US Coast Guard idea to extend service lives of existing aircraft attacked in Congress
A rebaselined Deepwater re-equipment programme presented to Congress by the US Coast Guard has the US helicopter industry worried because it proposes extending the service lives of the existing Eurocopter HH-65H and Sikorsky HH-60J and abandons plans for a new helicopter.
Sources say plans for a recovery and surveillance helicopter dubbed the VRS have been dropped, and instead the USCG plans to retain and upgrade the HH-65 and HH-60. Deepwater prime contractor Integrated Coast Guard Systems, a Lockheed Martin/Northrop Grumman team, had identified the Bell/Agusta Aerospace AB139 as its "notional" VRS.
The AB139 had fallen out of favour for the VRS requirement because it could not match the range of the HH-60J. Instead, Bell/Agusta had begun angling the aircraft towards the companion Multi-mission Cutter Helicopter (MCH) requirement. But under the Deepwater plan the HH-65 will be upgraded to meet the MCH requirement, while the HH-60 will receive avionics and other upgrades and continue in service.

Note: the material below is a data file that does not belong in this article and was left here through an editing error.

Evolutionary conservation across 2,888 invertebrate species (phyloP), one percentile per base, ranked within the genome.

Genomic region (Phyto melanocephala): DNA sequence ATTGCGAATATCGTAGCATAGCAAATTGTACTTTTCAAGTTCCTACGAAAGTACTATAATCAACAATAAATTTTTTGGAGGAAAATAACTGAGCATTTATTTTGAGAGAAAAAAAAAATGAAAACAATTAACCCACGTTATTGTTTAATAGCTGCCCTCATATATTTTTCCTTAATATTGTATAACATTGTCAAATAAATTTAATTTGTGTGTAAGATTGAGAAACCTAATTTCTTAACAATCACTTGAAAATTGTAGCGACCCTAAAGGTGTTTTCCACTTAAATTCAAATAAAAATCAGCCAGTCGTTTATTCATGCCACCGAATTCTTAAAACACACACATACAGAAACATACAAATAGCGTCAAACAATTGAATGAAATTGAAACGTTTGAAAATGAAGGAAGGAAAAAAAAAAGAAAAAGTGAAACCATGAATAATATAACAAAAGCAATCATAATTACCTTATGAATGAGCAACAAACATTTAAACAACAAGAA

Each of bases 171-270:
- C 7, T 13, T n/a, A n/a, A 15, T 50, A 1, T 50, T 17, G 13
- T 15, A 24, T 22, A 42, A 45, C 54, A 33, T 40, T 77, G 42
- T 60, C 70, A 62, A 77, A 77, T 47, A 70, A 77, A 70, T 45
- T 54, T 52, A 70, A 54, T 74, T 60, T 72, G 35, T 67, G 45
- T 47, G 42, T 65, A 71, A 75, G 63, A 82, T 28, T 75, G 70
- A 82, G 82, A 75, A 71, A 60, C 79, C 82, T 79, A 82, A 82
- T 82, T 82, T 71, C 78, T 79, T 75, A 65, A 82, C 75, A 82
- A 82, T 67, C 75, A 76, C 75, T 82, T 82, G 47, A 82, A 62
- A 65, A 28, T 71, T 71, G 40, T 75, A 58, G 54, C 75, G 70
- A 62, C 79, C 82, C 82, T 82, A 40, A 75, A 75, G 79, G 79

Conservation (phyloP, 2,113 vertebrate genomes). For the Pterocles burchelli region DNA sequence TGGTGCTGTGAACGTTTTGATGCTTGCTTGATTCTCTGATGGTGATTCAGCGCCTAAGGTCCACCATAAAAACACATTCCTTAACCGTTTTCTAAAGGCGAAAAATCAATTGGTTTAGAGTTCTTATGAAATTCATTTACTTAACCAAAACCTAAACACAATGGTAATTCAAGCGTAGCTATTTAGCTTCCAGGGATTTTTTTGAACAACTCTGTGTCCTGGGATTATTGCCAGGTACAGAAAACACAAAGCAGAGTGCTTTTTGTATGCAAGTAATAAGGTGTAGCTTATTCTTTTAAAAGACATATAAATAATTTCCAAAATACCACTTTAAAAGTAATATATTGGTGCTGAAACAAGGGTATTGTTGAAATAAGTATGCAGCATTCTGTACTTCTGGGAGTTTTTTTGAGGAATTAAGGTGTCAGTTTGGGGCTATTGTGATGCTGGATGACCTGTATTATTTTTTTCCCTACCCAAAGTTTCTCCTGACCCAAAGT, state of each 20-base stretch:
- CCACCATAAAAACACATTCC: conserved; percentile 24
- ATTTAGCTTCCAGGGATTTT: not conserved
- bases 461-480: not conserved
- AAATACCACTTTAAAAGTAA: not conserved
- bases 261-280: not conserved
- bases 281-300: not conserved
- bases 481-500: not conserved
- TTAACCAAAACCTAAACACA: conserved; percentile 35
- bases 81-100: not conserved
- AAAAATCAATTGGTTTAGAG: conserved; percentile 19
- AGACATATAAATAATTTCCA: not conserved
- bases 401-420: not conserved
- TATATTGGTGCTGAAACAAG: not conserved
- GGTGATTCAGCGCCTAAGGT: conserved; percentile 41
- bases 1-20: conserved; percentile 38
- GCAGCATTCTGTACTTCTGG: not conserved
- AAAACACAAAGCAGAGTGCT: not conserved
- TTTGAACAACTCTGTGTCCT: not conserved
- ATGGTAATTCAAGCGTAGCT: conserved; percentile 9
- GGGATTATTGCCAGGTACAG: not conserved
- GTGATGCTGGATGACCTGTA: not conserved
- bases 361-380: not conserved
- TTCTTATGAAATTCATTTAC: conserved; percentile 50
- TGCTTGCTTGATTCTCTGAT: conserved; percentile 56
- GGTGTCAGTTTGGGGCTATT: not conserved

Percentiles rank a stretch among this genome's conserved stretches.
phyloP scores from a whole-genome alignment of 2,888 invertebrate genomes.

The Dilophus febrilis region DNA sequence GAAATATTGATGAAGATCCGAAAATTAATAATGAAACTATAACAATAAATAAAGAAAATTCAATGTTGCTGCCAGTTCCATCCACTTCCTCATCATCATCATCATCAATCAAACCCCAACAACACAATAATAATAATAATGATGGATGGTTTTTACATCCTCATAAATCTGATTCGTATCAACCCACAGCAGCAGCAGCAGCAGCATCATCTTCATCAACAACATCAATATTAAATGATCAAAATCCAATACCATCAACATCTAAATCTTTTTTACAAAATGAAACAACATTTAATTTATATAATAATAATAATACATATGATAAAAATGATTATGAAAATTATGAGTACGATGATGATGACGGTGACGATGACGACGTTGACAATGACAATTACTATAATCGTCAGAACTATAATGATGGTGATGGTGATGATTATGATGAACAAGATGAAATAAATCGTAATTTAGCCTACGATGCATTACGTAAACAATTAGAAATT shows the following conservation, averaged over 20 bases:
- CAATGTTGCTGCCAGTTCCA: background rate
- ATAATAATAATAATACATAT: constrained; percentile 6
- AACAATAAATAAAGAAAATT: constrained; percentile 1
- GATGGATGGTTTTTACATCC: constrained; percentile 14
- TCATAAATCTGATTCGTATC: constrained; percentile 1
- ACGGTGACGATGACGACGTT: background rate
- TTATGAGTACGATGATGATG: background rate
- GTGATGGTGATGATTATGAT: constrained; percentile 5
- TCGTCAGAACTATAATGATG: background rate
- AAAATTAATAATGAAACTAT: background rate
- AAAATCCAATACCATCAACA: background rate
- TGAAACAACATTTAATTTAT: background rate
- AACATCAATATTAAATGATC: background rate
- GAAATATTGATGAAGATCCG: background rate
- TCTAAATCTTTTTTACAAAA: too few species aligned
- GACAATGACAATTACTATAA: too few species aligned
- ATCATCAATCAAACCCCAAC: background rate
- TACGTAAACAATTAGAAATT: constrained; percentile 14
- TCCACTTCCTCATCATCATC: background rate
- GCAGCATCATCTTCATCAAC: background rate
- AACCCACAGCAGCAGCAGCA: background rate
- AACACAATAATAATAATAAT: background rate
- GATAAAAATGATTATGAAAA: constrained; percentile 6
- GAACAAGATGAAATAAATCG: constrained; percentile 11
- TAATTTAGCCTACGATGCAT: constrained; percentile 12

Critics of the revised modernisation plan argue it is a step backwards to thinking built around legacy assets, rather than the overall system-of-systems performance specification on which the Deepwater programme is based. Industry is concerned because the HH-65 would evolve into the MCH – and essentially become a Eurocopter EC155 – without there being a competition.
Describing the revised plan as "inadequate", critics in Congress have attacked the rebaseline because it "appears to propose continued spending on legacy assets at the expense of new assets".
Source: Flight International